Last week, LinkedIn announced that it will discontinue polls in groups, starting May 15th. Most people don’t think it’s a big deal because they never use LinkedIn polls, but it brings up an interesting question about polling.
Why do companies like LinkedIn and Facebook abandon a tool that can provide publishers, brands and individuals with feedback, engagement, and additional traffic?
The short answer is, “An old-school polling solution isolated to one channel like LinkedIn or Facebook just doesn’t get results on today’s social, real-time web. Pouring resources into it wouldn’t have made sense for them.” says Jimmy Jacobson, CTO of wedgies.com.
Here are the two main reasons why companies like LinkedIn abandon polling features:
Polls limited to one channel aren’t successful because people aren’t limited to one channel. As social networks have grown exponentially, creating vast feedback channels ripe for polling, companies like LinkedIn are fighting to keep your attention. In their mind, it doesn’t make sense to develop a technology that requires input from competing channels to be effective.
User Experience Development
User experience is key to engagement and participation in a poll. Ugly radio buttons and complicated interfaces that ignore the human need to engage with visual content are rampant. Polls also need to be created at internet speed. No one has time to waste with clunky interfaces. It takes dedicated resources to create a polling solution that matches the visual brand and technical requirements of a large organization across desktop and mobile. Dedicated resources cost money.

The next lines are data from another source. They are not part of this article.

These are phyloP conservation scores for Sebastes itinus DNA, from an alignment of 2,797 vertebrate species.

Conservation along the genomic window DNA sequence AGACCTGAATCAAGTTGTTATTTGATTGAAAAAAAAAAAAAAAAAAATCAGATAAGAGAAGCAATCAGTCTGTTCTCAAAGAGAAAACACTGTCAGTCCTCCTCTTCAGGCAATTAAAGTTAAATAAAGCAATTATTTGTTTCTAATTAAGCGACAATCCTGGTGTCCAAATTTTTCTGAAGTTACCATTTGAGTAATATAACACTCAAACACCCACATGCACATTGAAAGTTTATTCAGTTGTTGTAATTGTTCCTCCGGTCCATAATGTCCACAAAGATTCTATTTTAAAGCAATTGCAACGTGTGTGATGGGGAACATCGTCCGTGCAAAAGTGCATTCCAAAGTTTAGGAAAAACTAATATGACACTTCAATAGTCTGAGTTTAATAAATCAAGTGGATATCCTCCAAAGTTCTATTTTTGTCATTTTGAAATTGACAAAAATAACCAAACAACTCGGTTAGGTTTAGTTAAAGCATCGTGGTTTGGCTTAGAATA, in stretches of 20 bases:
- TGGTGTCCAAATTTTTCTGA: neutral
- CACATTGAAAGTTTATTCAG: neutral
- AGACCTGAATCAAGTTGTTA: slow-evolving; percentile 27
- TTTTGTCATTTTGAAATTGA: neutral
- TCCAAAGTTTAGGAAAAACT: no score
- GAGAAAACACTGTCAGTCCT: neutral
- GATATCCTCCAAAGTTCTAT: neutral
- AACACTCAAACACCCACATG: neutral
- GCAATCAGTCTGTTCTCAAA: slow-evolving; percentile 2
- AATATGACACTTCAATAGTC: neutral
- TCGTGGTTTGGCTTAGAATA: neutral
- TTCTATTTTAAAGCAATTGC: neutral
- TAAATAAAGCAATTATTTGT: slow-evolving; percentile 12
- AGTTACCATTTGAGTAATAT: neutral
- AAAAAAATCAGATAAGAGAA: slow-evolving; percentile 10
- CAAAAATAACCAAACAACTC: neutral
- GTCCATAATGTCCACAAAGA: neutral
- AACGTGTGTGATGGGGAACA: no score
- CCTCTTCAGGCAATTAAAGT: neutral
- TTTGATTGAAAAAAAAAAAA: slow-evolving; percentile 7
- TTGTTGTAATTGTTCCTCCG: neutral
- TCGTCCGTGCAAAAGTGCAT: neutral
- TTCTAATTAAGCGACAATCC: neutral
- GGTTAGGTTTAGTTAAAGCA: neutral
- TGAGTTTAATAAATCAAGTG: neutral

But LinkedIn’s decision doesn’t mean polls don’t work. It just means they’re not worth developing for only one channel.
Publishers, brands and individuals don’t need to lose out on the power of polls to gather feedback, trigger social engagement, and drive traffic across all of their channels because of that.
Wedgies has put the design and development time into hauling the technology out of the 90’s and put multi-channel polling into the hands of anyone who wants to wield it. Tech-savvy brands like Engadget, Pantene, USAToday, The Next Web, The Weather Channel, and many more are engaging millions with their polls.
Example Engadget Poll
Wedgies provides a real-time, mobile-friendly polling platform that collects votes from all channels, even SMS, in one place so you can actually use the results. They take less than 60 seconds to create, you can easily embed them in articles, and share them on tumblr, Twitter, and Facebook with one click. Brands who embed them in articles and share their poll across social networks have even seen 10-20% lifts in traffic compared to articles without polls. Not to mention all the likes, shares, retweets, favorites, and reblogs that create the traffic.
“Despite seeming simple, building a fun and engaging polling platform is really hard.” says Jimmy Jacobson.
LinkedIn and other companies abandon native polls because it doesn’t make sense for them to dedicate resources to developing a polling platform for a single channel that won’t meet the needs of users.